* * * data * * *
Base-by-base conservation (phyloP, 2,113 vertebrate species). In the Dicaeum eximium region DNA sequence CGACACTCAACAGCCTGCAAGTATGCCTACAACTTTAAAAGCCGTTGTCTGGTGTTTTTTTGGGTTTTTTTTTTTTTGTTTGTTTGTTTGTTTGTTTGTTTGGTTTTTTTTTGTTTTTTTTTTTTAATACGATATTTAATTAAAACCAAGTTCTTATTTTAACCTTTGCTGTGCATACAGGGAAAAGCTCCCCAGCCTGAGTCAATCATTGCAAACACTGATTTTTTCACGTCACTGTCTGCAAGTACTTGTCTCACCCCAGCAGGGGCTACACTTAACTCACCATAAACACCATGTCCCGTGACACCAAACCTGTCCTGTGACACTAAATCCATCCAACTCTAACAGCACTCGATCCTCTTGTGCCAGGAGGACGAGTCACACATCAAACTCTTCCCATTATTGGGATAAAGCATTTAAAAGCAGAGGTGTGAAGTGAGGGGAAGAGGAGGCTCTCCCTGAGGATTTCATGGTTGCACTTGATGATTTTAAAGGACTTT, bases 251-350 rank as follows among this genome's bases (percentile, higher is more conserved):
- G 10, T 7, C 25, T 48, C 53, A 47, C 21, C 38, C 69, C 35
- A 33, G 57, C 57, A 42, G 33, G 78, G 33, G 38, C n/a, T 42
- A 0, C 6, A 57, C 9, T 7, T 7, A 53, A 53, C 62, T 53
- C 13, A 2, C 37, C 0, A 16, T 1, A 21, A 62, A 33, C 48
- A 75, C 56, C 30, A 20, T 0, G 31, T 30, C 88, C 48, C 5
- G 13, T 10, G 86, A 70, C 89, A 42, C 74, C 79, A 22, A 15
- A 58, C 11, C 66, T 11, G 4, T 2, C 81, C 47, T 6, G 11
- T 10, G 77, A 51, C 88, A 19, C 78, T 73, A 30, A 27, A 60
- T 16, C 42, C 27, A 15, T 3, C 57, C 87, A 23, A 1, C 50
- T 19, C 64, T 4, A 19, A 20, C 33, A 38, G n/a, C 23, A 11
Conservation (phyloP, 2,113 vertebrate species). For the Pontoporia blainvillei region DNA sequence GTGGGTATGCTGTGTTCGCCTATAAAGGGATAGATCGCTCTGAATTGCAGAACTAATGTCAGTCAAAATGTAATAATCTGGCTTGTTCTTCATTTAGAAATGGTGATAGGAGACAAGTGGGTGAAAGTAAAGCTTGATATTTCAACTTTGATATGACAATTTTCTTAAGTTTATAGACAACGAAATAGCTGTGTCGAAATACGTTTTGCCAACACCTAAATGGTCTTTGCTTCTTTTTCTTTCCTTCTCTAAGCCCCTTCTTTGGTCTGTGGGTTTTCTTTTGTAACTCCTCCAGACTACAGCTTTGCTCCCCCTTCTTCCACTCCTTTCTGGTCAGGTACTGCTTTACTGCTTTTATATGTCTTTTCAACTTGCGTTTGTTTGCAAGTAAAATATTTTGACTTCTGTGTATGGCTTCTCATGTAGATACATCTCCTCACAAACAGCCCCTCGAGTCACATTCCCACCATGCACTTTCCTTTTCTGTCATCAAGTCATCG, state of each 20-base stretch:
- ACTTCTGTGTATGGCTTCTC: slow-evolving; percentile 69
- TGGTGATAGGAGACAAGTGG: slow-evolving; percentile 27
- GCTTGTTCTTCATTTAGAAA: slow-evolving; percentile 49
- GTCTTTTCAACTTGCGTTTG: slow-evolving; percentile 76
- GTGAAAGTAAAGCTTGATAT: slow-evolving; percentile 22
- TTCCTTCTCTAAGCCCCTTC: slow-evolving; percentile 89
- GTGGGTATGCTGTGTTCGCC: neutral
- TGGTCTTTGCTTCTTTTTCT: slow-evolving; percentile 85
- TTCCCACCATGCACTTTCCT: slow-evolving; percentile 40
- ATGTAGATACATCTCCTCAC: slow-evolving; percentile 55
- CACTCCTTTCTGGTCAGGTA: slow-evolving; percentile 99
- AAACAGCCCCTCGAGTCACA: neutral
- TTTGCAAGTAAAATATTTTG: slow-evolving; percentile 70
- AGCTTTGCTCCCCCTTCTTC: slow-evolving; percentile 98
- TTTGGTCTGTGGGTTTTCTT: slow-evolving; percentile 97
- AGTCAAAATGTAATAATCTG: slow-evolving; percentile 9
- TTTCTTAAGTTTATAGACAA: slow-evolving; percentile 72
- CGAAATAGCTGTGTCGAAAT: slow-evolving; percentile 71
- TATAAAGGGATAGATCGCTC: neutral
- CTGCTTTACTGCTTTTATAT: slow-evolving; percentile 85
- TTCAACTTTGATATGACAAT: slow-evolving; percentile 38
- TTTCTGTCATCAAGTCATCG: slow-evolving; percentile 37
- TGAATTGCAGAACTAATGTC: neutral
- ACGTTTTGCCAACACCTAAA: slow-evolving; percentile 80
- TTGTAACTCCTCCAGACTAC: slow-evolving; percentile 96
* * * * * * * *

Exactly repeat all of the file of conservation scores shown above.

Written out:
Base-by-base conservation (phyloP, 2,113 vertebrate species). In the Dicaeum eximium region DNA sequence CGACACTCAACAGCCTGCAAGTATGCCTACAACTTTAAAAGCCGTTGTCTGGTGTTTTTTTGGGTTTTTTTTTTTTTGTTTGTTTGTTTGTTTGTTTGTTTGGTTTTTTTTTGTTTTTTTTTTTTAATACGATATTTAATTAAAACCAAGTTCTTATTTTAACCTTTGCTGTGCATACAGGGAAAAGCTCCCCAGCCTGAGTCAATCATTGCAAACACTGATTTTTTCACGTCACTGTCTGCAAGTACTTGTCTCACCCCAGCAGGGGCTACACTTAACTCACCATAAACACCATGTCCCGTGACACCAAACCTGTCCTGTGACACTAAATCCATCCAACTCTAACAGCACTCGATCCTCTTGTGCCAGGAGGACGAGTCACACATCAAACTCTTCCCATTATTGGGATAAAGCATTTAAAAGCAGAGGTGTGAAGTGAGGGGAAGAGGAGGCTCTCCCTGAGGATTTCATGGTTGCACTTGATGATTTTAAAGGACTTT, bases 251-350 rank as follows among this genome's bases (percentile, higher is more conserved):
- G 10, T 7, C 25, T 48, C 53, A 47, C 21, C 38, C 69, C 35
- A 33, G 57, C 57, A 42, G 33, G 78, G 33, G 38, C n/a, T 42
- A 0, C 6, A 57, C 9, T 7, T 7, A 53, A 53, C 62, T 53
- C 13, A 2, C 37, C 0, A 16, T 1, A 21, A 62, A 33, C 48
- A 75, C 56, C 30, A 20, T 0, G 31, T 30, C 88, C 48, C 5
- G 13, T 10, G 86, A 70, C 89, A 42, C 74, C 79, A 22, A 15
- A 58, C 11, C 66, T 11, G 4, T 2, C 81, C 47, T 6, G 11
- T 10, G 77, A 51, C 88, A 19, C 78, T 73, A 30, A 27, A 60
- T 16, C 42, C 27, A 15, T 3, C 57, C 87, A 23, A 1, C 50
- T 19, C 64, T 4, A 19, A 20, C 33, A 38, G n/a, C 23, A 11
Conservation (phyloP, 2,113 vertebrate species). For the Pontoporia blainvillei region DNA sequence GTGGGTATGCTGTGTTCGCCTATAAAGGGATAGATCGCTCTGAATTGCAGAACTAATGTCAGTCAAAATGTAATAATCTGGCTTGTTCTTCATTTAGAAATGGTGATAGGAGACAAGTGGGTGAAAGTAAAGCTTGATATTTCAACTTTGATATGACAATTTTCTTAAGTTTATAGACAACGAAATAGCTGTGTCGAAATACGTTTTGCCAACACCTAAATGGTCTTTGCTTCTTTTTCTTTCCTTCTCTAAGCCCCTTCTTTGGTCTGTGGGTTTTCTTTTGTAACTCCTCCAGACTACAGCTTTGCTCCCCCTTCTTCCACTCCTTTCTGGTCAGGTACTGCTTTACTGCTTTTATATGTCTTTTCAACTTGCGTTTGTTTGCAAGTAAAATATTTTGACTTCTGTGTATGGCTTCTCATGTAGATACATCTCCTCACAAACAGCCCCTCGAGTCACATTCCCACCATGCACTTTCCTTTTCTGTCATCAAGTCATCG, state of each 20-base stretch:
- ACTTCTGTGTATGGCTTCTC: slow-evolving; percentile 69
- TGGTGATAGGAGACAAGTGG: slow-evolving; percentile 27
- GCTTGTTCTTCATTTAGAAA: slow-evolving; percentile 49
- GTCTTTTCAACTTGCGTTTG: slow-evolving; percentile 76
- GTGAAAGTAAAGCTTGATAT: slow-evolving; percentile 22
- TTCCTTCTCTAAGCCCCTTC: slow-evolving; percentile 89
- GTGGGTATGCTGTGTTCGCC: neutral
- TGGTCTTTGCTTCTTTTTCT: slow-evolving; percentile 85
- TTCCCACCATGCACTTTCCT: slow-evolving; percentile 40
- ATGTAGATACATCTCCTCAC: slow-evolving; percentile 55
- CACTCCTTTCTGGTCAGGTA: slow-evolving; percentile 99
- AAACAGCCCCTCGAGTCACA: neutral
- TTTGCAAGTAAAATATTTTG: slow-evolving; percentile 70
- AGCTTTGCTCCCCCTTCTTC: slow-evolving; percentile 98
- TTTGGTCTGTGGGTTTTCTT: slow-evolving; percentile 97
- AGTCAAAATGTAATAATCTG: slow-evolving; percentile 9
- TTTCTTAAGTTTATAGACAA: slow-evolving; percentile 72
- CGAAATAGCTGTGTCGAAAT: slow-evolving; percentile 71
- TATAAAGGGATAGATCGCTC: neutral
- CTGCTTTACTGCTTTTATAT: slow-evolving; percentile 85
- TTCAACTTTGATATGACAAT: slow-evolving; percentile 38
- TTTCTGTCATCAAGTCATCG: slow-evolving; percentile 37
- TGAATTGCAGAACTAATGTC: neutral
- ACGTTTTGCCAACACCTAAA: slow-evolving; percentile 80
- TTGTAACTCCTCCAGACTAC: slow-evolving; percentile 96